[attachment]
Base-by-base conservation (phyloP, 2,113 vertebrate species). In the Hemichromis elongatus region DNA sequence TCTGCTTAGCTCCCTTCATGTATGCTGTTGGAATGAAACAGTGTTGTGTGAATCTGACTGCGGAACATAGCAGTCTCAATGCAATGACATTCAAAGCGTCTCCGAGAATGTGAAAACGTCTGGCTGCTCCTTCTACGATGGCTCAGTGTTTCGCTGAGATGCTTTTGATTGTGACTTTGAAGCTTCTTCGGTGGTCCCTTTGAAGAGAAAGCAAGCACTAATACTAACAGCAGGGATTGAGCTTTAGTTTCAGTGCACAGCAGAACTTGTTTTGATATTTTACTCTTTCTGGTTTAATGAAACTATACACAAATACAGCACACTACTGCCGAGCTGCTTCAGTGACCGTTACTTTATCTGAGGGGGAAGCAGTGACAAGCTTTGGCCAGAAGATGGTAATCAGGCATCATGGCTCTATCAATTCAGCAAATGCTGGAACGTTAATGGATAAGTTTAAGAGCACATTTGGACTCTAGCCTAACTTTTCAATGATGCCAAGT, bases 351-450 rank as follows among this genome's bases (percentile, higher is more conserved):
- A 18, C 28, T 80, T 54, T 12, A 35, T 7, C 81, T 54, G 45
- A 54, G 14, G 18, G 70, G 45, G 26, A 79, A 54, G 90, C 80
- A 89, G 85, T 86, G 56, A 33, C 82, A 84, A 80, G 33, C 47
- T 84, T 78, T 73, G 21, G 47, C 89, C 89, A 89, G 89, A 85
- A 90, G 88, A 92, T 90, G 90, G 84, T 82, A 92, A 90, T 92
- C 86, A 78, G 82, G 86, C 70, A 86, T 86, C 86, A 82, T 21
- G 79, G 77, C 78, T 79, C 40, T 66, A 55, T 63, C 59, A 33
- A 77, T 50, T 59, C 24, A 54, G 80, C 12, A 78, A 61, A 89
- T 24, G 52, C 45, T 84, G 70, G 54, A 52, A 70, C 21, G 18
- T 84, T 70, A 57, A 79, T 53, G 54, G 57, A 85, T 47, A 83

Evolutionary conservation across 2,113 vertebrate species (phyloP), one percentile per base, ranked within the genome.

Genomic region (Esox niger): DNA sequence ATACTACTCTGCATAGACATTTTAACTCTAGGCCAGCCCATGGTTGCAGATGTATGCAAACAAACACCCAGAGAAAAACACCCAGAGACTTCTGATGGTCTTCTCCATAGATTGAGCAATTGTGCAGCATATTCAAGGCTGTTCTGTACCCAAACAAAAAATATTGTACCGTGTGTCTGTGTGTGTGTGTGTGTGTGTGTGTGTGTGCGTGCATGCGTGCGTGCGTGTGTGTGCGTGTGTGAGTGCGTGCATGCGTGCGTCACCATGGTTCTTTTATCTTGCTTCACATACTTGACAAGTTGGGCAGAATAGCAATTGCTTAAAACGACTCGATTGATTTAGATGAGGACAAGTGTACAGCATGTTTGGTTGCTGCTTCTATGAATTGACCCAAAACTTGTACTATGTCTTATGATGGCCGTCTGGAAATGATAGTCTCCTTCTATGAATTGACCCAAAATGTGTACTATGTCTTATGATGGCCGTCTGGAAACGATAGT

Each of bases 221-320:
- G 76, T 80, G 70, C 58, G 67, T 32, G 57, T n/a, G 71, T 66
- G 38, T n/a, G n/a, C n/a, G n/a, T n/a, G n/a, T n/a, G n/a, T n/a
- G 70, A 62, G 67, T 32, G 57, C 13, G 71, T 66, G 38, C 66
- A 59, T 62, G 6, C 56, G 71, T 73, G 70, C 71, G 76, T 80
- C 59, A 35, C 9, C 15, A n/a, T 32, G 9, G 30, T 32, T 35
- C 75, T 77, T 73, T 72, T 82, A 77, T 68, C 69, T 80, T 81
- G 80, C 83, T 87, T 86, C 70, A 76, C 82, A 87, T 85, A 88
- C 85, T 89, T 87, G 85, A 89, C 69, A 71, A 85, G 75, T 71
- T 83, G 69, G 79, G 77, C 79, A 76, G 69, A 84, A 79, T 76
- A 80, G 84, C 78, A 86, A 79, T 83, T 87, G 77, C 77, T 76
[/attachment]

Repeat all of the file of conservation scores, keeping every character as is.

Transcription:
Base-by-base conservation (phyloP, 2,113 vertebrate species). In the Hemichromis elongatus region DNA sequence TCTGCTTAGCTCCCTTCATGTATGCTGTTGGAATGAAACAGTGTTGTGTGAATCTGACTGCGGAACATAGCAGTCTCAATGCAATGACATTCAAAGCGTCTCCGAGAATGTGAAAACGTCTGGCTGCTCCTTCTACGATGGCTCAGTGTTTCGCTGAGATGCTTTTGATTGTGACTTTGAAGCTTCTTCGGTGGTCCCTTTGAAGAGAAAGCAAGCACTAATACTAACAGCAGGGATTGAGCTTTAGTTTCAGTGCACAGCAGAACTTGTTTTGATATTTTACTCTTTCTGGTTTAATGAAACTATACACAAATACAGCACACTACTGCCGAGCTGCTTCAGTGACCGTTACTTTATCTGAGGGGGAAGCAGTGACAAGCTTTGGCCAGAAGATGGTAATCAGGCATCATGGCTCTATCAATTCAGCAAATGCTGGAACGTTAATGGATAAGTTTAAGAGCACATTTGGACTCTAGCCTAACTTTTCAATGATGCCAAGT, bases 351-450 rank as follows among this genome's bases (percentile, higher is more conserved):
- A 18, C 28, T 80, T 54, T 12, A 35, T 7, C 81, T 54, G 45
- A 54, G 14, G 18, G 70, G 45, G 26, A 79, A 54, G 90, C 80
- A 89, G 85, T 86, G 56, A 33, C 82, A 84, A 80, G 33, C 47
- T 84, T 78, T 73, G 21, G 47, C 89, C 89, A 89, G 89, A 85
- A 90, G 88, A 92, T 90, G 90, G 84, T 82, A 92, A 90, T 92
- C 86, A 78, G 82, G 86, C 70, A 86, T 86, C 86, A 82, T 21
- G 79, G 77, C 78, T 79, C 40, T 66, A 55, T 63, C 59, A 33
- A 77, T 50, T 59, C 24, A 54, G 80, C 12, A 78, A 61, A 89
- T 24, G 52, C 45, T 84, G 70, G 54, A 52, A 70, C 21, G 18
- T 84, T 70, A 57, A 79, T 53, G 54, G 57, A 85, T 47, A 83

Evolutionary conservation across 2,113 vertebrate species (phyloP), one percentile per base, ranked within the genome.

Genomic region (Esox niger): DNA sequence ATACTACTCTGCATAGACATTTTAACTCTAGGCCAGCCCATGGTTGCAGATGTATGCAAACAAACACCCAGAGAAAAACACCCAGAGACTTCTGATGGTCTTCTCCATAGATTGAGCAATTGTGCAGCATATTCAAGGCTGTTCTGTACCCAAACAAAAAATATTGTACCGTGTGTCTGTGTGTGTGTGTGTGTGTGTGTGTGTGTGCGTGCATGCGTGCGTGCGTGTGTGTGCGTGTGTGAGTGCGTGCATGCGTGCGTCACCATGGTTCTTTTATCTTGCTTCACATACTTGACAAGTTGGGCAGAATAGCAATTGCTTAAAACGACTCGATTGATTTAGATGAGGACAAGTGTACAGCATGTTTGGTTGCTGCTTCTATGAATTGACCCAAAACTTGTACTATGTCTTATGATGGCCGTCTGGAAATGATAGTCTCCTTCTATGAATTGACCCAAAATGTGTACTATGTCTTATGATGGCCGTCTGGAAACGATAGT

Each of bases 221-320:
- G 76, T 80, G 70, C 58, G 67, T 32, G 57, T n/a, G 71, T 66
- G 38, T n/a, G n/a, C n/a, G n/a, T n/a, G n/a, T n/a, G n/a, T n/a
- G 70, A 62, G 67, T 32, G 57, C 13, G 71, T 66, G 38, C 66
- A 59, T 62, G 6, C 56, G 71, T 73, G 70, C 71, G 76, T 80
- C 59, A 35, C 9, C 15, A n/a, T 32, G 9, G 30, T 32, T 35
- C 75, T 77, T 73, T 72, T 82, A 77, T 68, C 69, T 80, T 81
- G 80, C 83, T 87, T 86, C 70, A 76, C 82, A 87, T 85, A 88
- C 85, T 89, T 87, G 85, A 89, C 69, A 71, A 85, G 75, T 71
- T 83, G 69, G 79, G 77, C 79, A 76, G 69, A 84, A 79, T 76
- A 80, G 84, C 78, A 86, A 79, T 83, T 87, G 77, C 77, T 76